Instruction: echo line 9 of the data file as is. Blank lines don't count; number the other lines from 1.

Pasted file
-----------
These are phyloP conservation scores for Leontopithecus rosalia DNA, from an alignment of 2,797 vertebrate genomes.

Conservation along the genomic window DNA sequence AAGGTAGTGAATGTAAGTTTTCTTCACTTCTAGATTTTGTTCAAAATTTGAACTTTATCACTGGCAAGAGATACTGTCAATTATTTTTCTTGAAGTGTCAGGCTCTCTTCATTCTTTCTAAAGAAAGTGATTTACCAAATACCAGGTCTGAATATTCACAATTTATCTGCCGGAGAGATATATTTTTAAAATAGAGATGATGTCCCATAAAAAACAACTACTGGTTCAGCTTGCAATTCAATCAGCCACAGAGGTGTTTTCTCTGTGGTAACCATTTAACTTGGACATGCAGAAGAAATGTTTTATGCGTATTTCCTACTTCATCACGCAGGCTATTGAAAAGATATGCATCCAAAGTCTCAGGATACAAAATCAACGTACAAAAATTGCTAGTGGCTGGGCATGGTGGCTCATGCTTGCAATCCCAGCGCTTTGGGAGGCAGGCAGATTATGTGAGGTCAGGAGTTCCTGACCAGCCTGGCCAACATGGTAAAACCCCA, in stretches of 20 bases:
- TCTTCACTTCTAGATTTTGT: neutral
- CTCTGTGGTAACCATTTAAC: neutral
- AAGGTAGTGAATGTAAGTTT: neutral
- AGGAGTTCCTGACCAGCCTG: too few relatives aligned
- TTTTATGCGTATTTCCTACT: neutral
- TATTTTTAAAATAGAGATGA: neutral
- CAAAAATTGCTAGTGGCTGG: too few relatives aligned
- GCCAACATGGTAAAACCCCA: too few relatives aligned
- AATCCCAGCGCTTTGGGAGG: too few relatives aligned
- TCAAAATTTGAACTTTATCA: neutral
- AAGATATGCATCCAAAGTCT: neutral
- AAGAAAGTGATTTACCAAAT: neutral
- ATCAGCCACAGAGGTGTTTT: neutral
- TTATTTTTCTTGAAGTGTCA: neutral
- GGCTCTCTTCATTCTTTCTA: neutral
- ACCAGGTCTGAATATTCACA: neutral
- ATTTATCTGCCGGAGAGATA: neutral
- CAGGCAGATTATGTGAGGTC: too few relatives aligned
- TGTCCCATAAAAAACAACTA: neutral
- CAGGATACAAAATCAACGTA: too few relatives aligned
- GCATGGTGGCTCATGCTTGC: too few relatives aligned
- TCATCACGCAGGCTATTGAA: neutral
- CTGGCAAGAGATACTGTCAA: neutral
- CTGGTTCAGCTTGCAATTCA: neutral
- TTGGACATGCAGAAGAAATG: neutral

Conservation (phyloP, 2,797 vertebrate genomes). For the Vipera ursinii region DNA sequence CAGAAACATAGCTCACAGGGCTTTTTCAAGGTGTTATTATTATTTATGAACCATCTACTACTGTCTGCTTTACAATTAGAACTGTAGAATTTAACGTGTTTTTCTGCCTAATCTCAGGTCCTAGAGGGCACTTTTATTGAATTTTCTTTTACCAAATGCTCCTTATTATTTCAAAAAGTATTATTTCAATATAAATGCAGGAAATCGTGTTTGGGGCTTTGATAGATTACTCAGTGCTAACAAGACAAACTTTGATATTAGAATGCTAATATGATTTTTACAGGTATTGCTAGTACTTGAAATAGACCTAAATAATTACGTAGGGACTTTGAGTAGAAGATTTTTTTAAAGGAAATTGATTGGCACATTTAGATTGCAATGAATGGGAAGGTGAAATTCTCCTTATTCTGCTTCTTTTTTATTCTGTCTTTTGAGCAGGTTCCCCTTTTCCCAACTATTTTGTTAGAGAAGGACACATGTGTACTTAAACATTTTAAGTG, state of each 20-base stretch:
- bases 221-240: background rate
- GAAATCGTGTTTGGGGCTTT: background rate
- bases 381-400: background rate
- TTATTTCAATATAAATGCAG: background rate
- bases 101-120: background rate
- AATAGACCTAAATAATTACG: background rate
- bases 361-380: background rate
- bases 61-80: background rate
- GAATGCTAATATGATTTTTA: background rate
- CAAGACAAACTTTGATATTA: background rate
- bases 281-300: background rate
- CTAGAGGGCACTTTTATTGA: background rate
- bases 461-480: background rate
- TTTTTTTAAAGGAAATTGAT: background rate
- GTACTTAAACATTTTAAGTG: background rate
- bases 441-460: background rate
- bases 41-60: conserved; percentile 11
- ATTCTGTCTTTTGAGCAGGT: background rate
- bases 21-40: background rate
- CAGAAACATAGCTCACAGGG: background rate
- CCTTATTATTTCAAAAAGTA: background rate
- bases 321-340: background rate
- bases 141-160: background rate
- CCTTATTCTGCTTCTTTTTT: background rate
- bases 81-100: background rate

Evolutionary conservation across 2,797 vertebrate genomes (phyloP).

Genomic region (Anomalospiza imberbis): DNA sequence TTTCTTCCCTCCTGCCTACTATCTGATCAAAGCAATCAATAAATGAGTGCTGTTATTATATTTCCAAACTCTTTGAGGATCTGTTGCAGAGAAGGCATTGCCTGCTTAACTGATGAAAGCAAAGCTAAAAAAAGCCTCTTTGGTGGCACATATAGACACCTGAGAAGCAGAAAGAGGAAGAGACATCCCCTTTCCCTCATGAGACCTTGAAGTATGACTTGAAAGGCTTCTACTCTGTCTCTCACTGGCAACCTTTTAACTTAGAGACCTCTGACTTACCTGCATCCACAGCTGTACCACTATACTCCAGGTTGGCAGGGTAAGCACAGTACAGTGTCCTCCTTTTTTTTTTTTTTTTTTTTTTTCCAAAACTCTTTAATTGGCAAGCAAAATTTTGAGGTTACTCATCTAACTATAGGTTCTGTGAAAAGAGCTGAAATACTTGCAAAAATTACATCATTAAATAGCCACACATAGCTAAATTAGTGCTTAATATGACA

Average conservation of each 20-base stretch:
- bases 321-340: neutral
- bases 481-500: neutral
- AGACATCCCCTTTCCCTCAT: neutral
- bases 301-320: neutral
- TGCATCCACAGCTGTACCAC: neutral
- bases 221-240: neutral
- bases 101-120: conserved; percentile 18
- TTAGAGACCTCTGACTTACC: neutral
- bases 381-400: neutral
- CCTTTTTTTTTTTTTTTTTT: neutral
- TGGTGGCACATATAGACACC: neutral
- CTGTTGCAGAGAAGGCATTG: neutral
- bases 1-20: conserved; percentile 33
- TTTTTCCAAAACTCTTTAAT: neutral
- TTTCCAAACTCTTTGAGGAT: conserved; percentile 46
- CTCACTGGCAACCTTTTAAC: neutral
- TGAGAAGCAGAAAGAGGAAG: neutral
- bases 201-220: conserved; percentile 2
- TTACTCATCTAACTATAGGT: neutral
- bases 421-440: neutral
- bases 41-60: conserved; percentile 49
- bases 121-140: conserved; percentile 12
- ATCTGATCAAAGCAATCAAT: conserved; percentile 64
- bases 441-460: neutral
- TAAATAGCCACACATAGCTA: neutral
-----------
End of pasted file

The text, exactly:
- CAAAAATTGCTAGTGGCTGG: too few relatives aligned